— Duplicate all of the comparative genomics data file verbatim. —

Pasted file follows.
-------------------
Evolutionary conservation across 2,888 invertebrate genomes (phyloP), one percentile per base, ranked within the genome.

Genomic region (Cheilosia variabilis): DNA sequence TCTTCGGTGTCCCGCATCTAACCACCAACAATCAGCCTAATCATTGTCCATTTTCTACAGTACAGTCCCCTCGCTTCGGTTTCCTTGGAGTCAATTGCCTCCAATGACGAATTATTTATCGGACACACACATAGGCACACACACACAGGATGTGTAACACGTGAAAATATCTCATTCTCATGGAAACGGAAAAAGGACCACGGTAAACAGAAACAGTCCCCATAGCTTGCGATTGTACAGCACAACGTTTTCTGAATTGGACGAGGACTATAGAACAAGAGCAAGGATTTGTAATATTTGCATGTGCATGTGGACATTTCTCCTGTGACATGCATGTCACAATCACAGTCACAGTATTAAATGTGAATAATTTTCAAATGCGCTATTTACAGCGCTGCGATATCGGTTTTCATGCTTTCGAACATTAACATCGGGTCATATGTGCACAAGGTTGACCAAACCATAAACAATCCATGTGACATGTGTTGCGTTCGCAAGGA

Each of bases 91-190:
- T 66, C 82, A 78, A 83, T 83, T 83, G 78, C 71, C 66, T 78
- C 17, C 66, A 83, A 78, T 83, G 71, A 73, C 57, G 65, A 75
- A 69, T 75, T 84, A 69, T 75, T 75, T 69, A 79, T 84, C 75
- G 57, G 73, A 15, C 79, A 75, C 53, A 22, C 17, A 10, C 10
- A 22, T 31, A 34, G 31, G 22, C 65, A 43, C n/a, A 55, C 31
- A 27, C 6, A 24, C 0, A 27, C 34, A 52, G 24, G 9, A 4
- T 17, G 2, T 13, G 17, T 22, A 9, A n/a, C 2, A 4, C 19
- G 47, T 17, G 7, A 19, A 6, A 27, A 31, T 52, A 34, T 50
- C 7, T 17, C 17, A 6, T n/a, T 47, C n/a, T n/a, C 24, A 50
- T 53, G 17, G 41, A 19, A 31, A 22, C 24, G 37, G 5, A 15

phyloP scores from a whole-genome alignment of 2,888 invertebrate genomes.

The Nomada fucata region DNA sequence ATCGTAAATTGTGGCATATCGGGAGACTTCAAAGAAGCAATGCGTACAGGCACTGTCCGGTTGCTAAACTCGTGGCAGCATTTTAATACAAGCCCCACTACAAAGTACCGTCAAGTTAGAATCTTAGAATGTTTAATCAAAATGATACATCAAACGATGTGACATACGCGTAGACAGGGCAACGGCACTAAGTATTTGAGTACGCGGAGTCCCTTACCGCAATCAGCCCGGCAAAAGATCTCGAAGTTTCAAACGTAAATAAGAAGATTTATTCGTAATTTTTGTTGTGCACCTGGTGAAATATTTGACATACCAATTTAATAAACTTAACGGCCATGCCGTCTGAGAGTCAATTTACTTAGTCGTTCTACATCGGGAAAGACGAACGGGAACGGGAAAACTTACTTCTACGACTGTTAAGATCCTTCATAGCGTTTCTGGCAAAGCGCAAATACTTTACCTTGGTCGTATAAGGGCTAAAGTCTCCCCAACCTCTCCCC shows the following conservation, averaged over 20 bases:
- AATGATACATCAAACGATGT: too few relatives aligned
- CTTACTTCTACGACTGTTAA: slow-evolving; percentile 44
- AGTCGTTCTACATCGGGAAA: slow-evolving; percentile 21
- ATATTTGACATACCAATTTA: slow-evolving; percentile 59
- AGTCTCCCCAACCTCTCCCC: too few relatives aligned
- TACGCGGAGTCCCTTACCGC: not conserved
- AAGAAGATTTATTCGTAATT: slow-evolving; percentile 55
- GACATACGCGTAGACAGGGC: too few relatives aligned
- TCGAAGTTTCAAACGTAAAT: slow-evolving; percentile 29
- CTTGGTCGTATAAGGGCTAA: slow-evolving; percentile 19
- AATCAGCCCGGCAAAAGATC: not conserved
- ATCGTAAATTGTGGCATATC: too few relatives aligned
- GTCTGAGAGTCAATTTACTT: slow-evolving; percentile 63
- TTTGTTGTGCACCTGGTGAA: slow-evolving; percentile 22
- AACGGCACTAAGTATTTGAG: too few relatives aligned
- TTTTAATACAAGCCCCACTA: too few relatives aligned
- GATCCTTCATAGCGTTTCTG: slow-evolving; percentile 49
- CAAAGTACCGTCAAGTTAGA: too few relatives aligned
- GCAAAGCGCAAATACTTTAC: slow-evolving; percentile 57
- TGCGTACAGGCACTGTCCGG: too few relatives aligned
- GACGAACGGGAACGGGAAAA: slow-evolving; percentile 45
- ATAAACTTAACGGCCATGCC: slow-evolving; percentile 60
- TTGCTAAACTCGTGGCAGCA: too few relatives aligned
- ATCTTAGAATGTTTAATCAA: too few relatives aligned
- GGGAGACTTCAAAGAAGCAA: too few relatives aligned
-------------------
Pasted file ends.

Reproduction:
Evolutionary conservation across 2,888 invertebrate genomes (phyloP), one percentile per base, ranked within the genome.

Genomic region (Cheilosia variabilis): DNA sequence TCTTCGGTGTCCCGCATCTAACCACCAACAATCAGCCTAATCATTGTCCATTTTCTACAGTACAGTCCCCTCGCTTCGGTTTCCTTGGAGTCAATTGCCTCCAATGACGAATTATTTATCGGACACACACATAGGCACACACACACAGGATGTGTAACACGTGAAAATATCTCATTCTCATGGAAACGGAAAAAGGACCACGGTAAACAGAAACAGTCCCCATAGCTTGCGATTGTACAGCACAACGTTTTCTGAATTGGACGAGGACTATAGAACAAGAGCAAGGATTTGTAATATTTGCATGTGCATGTGGACATTTCTCCTGTGACATGCATGTCACAATCACAGTCACAGTATTAAATGTGAATAATTTTCAAATGCGCTATTTACAGCGCTGCGATATCGGTTTTCATGCTTTCGAACATTAACATCGGGTCATATGTGCACAAGGTTGACCAAACCATAAACAATCCATGTGACATGTGTTGCGTTCGCAAGGA

Each of bases 91-190:
- T 66, C 82, A 78, A 83, T 83, T 83, G 78, C 71, C 66, T 78
- C 17, C 66, A 83, A 78, T 83, G 71, A 73, C 57, G 65, A 75
- A 69, T 75, T 84, A 69, T 75, T 75, T 69, A 79, T 84, C 75
- G 57, G 73, A 15, C 79, A 75, C 53, A 22, C 17, A 10, C 10
- A 22, T 31, A 34, G 31, G 22, C 65, A 43, C n/a, A 55, C 31
- A 27, C 6, A 24, C 0, A 27, C 34, A 52, G 24, G 9, A 4
- T 17, G 2, T 13, G 17, T 22, A 9, A n/a, C 2, A 4, C 19
- G 47, T 17, G 7, A 19, A 6, A 27, A 31, T 52, A 34, T 50
- C 7, T 17, C 17, A 6, T n/a, T 47, C n/a, T n/a, C 24, A 50
- T 53, G 17, G 41, A 19, A 31, A 22, C 24, G 37, G 5, A 15

phyloP scores from a whole-genome alignment of 2,888 invertebrate genomes.

The Nomada fucata region DNA sequence ATCGTAAATTGTGGCATATCGGGAGACTTCAAAGAAGCAATGCGTACAGGCACTGTCCGGTTGCTAAACTCGTGGCAGCATTTTAATACAAGCCCCACTACAAAGTACCGTCAAGTTAGAATCTTAGAATGTTTAATCAAAATGATACATCAAACGATGTGACATACGCGTAGACAGGGCAACGGCACTAAGTATTTGAGTACGCGGAGTCCCTTACCGCAATCAGCCCGGCAAAAGATCTCGAAGTTTCAAACGTAAATAAGAAGATTTATTCGTAATTTTTGTTGTGCACCTGGTGAAATATTTGACATACCAATTTAATAAACTTAACGGCCATGCCGTCTGAGAGTCAATTTACTTAGTCGTTCTACATCGGGAAAGACGAACGGGAACGGGAAAACTTACTTCTACGACTGTTAAGATCCTTCATAGCGTTTCTGGCAAAGCGCAAATACTTTACCTTGGTCGTATAAGGGCTAAAGTCTCCCCAACCTCTCCCC shows the following conservation, averaged over 20 bases:
- AATGATACATCAAACGATGT: too few relatives aligned
- CTTACTTCTACGACTGTTAA: slow-evolving; percentile 44
- AGTCGTTCTACATCGGGAAA: slow-evolving; percentile 21
- ATATTTGACATACCAATTTA: slow-evolving; percentile 59
- AGTCTCCCCAACCTCTCCCC: too few relatives aligned
- TACGCGGAGTCCCTTACCGC: not conserved
- AAGAAGATTTATTCGTAATT: slow-evolving; percentile 55
- GACATACGCGTAGACAGGGC: too few relatives aligned
- TCGAAGTTTCAAACGTAAAT: slow-evolving; percentile 29
- CTTGGTCGTATAAGGGCTAA: slow-evolving; percentile 19
- AATCAGCCCGGCAAAAGATC: not conserved
- ATCGTAAATTGTGGCATATC: too few relatives aligned
- GTCTGAGAGTCAATTTACTT: slow-evolving; percentile 63
- TTTGTTGTGCACCTGGTGAA: slow-evolving; percentile 22
- AACGGCACTAAGTATTTGAG: too few relatives aligned
- TTTTAATACAAGCCCCACTA: too few relatives aligned
- GATCCTTCATAGCGTTTCTG: slow-evolving; percentile 49
- CAAAGTACCGTCAAGTTAGA: too few relatives aligned
- GCAAAGCGCAAATACTTTAC: slow-evolving; percentile 57
- TGCGTACAGGCACTGTCCGG: too few relatives aligned
- GACGAACGGGAACGGGAAAA: slow-evolving; percentile 45
- ATAAACTTAACGGCCATGCC: slow-evolving; percentile 60
- TTGCTAAACTCGTGGCAGCA: too few relatives aligned
- ATCTTAGAATGTTTAATCAA: too few relatives aligned
- GGGAGACTTCAAAGAAGCAA: too few relatives aligned